As part of an induction programme for new comers, Petrochemicals Europe’s staff headed in February to Antwerp to visit the Port and the BASF petrochemicals site. It gave the team the opportunity to get an insight into how the second-largest petrochemical cluster in the world works.

At the BASF site, the plant Manager, Rombout Keldermans, gave participants an overview of how the site and especially the steam cracker that break down the molecules into essential chemical building blocks (ethylene, benzene, propylene) operates.  The steam cracker is the biggest in North Western Europe and the last one built too. The integrated site means that as many steps as possible of chemical transformation are concentrated in one area to optimize resources. Ninety percent of the energy needs of the BASF site are met by waste gas and chemical heat recuperation, which is a unique example in the world of resource and energy efficiency. The plant is progressively using renewables to fulfill its energy needs. The production of chemicals only uses five to seven percent of the fossil feedstock, the rest goes to fuel for transport and heating. The steam cracker is going to be upgraded in order to make it more feedstock flexible, although it will remain fossil, oil or gas, for the time being. The transition to bio feedstock is not yet technically and economically feasible at least not for the next 20 years. The staff had the opportunity to enter the control room of the steam cracker and to have a tour of the installation (hot and cold areas).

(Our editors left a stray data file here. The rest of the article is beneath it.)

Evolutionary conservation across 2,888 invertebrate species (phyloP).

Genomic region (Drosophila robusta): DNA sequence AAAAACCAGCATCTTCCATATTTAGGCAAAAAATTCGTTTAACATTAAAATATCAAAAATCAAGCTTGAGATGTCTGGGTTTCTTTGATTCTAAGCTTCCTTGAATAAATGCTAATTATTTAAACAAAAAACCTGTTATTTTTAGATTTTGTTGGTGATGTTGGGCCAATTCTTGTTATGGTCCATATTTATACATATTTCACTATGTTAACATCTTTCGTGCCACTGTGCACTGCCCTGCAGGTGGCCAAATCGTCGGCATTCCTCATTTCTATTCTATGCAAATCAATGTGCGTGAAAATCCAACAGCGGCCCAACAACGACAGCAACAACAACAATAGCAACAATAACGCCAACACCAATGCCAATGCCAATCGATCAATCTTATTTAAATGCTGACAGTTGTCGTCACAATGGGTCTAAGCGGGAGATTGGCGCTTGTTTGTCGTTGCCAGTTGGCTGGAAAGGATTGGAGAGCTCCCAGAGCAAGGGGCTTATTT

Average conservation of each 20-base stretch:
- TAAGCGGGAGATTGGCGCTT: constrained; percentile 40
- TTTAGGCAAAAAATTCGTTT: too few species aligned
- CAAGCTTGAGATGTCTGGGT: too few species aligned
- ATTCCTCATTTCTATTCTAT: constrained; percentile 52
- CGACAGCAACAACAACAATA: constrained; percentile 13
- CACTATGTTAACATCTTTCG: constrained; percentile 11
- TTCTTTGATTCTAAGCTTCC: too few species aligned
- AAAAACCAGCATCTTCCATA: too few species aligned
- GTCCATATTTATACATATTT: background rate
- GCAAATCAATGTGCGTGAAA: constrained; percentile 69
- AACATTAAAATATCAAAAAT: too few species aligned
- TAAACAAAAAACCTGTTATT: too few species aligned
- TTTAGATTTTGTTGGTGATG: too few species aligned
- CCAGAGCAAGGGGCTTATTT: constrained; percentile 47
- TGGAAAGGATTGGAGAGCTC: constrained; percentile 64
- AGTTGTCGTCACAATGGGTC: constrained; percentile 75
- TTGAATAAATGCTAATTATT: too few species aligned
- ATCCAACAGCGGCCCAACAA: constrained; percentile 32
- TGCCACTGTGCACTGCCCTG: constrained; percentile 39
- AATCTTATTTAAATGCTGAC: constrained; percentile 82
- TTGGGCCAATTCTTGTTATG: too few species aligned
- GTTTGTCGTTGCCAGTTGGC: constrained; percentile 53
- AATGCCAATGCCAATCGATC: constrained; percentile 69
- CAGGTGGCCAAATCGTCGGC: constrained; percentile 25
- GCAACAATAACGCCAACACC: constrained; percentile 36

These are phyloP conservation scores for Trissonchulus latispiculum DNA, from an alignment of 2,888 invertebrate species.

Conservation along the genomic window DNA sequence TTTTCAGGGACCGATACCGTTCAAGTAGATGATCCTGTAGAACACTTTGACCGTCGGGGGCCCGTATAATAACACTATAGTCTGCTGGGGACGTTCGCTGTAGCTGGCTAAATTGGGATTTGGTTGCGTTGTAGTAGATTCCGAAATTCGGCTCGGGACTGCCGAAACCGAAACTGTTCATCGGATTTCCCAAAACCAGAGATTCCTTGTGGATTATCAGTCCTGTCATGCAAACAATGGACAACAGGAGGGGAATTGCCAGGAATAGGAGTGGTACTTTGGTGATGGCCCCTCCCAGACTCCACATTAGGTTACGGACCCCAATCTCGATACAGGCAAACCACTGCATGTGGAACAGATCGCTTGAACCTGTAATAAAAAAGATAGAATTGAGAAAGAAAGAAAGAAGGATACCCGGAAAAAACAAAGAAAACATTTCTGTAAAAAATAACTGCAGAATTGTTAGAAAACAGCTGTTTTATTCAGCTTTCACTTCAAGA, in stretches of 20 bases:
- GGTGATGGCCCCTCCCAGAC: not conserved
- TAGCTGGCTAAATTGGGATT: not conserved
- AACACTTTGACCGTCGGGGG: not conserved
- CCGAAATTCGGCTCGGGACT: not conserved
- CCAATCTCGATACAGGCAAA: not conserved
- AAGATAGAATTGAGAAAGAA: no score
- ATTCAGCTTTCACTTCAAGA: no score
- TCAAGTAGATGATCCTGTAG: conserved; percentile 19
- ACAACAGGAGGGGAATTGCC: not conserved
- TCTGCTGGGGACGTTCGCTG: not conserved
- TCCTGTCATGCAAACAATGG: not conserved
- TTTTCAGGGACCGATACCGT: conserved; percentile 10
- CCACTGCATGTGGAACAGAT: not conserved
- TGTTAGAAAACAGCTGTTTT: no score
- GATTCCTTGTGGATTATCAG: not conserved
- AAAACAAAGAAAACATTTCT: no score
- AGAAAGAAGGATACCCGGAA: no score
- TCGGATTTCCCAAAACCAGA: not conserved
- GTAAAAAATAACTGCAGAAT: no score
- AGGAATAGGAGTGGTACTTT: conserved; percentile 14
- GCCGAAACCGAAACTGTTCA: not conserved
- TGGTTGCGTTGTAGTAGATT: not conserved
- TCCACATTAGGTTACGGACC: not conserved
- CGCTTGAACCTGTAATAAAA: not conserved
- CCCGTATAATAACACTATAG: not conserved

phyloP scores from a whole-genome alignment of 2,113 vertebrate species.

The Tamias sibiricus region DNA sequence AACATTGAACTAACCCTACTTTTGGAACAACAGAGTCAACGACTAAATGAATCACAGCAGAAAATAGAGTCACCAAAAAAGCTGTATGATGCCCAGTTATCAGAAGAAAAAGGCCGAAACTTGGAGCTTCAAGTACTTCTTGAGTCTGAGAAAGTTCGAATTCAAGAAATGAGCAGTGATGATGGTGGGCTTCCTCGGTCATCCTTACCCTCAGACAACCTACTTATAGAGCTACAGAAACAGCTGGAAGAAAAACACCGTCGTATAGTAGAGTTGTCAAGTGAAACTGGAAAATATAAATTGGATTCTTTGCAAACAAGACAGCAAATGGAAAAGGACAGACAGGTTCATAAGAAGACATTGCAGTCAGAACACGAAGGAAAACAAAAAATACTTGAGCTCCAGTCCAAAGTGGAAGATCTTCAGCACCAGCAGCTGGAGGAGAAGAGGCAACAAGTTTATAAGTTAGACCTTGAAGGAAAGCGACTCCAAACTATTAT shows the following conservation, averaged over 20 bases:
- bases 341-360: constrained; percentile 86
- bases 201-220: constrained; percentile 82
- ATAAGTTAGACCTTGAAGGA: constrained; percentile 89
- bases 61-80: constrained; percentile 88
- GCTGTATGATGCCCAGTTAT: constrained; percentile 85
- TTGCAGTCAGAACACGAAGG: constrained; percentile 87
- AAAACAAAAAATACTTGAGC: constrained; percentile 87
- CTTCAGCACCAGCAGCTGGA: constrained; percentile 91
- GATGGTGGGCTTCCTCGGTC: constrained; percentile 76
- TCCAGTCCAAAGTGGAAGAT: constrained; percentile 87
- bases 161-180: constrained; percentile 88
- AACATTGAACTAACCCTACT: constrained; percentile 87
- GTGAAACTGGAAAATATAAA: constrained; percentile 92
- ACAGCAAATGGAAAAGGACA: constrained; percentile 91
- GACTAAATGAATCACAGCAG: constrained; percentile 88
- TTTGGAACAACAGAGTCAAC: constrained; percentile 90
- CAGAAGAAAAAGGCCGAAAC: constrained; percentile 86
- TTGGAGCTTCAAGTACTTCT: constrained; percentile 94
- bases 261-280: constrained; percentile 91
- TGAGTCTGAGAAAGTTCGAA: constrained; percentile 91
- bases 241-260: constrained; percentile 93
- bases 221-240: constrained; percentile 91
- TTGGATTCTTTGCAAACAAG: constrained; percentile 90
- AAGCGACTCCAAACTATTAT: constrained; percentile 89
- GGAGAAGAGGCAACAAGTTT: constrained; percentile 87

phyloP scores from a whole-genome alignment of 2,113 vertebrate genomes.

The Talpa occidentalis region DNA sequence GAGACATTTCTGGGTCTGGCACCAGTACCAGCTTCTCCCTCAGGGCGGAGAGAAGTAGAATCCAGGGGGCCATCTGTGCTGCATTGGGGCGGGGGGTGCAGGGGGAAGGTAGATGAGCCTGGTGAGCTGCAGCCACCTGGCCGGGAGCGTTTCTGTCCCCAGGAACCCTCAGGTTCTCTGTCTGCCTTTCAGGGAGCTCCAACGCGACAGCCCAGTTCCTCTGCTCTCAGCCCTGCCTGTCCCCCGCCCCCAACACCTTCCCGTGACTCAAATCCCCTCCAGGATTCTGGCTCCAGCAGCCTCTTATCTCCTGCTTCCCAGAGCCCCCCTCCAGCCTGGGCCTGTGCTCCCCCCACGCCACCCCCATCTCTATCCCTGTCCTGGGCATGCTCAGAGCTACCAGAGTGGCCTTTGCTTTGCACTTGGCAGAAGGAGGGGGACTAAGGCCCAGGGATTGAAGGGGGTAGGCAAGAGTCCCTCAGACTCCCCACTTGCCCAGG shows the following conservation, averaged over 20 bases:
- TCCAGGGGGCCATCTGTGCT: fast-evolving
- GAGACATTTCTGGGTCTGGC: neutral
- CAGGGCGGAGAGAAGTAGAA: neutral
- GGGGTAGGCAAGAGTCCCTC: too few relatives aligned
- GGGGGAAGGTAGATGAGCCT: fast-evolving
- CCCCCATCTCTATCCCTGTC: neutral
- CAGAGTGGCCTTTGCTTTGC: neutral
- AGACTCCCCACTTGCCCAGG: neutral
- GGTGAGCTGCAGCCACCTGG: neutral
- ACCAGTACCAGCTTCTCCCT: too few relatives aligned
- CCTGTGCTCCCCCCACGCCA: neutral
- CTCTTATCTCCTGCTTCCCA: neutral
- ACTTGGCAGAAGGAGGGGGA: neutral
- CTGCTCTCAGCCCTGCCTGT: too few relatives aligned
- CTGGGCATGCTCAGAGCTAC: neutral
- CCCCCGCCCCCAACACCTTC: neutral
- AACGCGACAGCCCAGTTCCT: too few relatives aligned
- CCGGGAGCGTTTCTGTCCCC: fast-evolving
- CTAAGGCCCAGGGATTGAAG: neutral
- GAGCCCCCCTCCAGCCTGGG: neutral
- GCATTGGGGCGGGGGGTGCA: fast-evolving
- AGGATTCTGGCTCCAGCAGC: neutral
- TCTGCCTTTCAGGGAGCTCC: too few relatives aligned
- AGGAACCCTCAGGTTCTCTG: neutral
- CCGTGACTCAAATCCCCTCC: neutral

Rose-Marie Pype from the Antwerp Port Authority  gave staff members an insightful and enthusiastic tour of the biggest port area in the world covering an area of over 12,068 hectares. She explained how the different company sites are interconnected and how they function together. The Port is also currently home to the Edith Maersk, the largest container ship in the world operated by a Chinese company. Ms. Pype mentioned the “zero Pellet loss” project, which is a unique collaboration between the industry, logistics and transport to keep plastic out of the environment. The initiative supported and initiated by Petrochemicals Europe’s Executive Director, Dorothée Arns, is part of Operation Clean Sweep and aims to reduce the loss of pellets to the absolute minimum.

Finally yet importantly, Dries Van Gheluwe from the Port Authority guided participants through famous building of the Port authority designed by Zaha Hadid. The building is located on top of the old fire station and has the shape of a ship. It offers a breathtaking view on the Port and the city of Antwerp.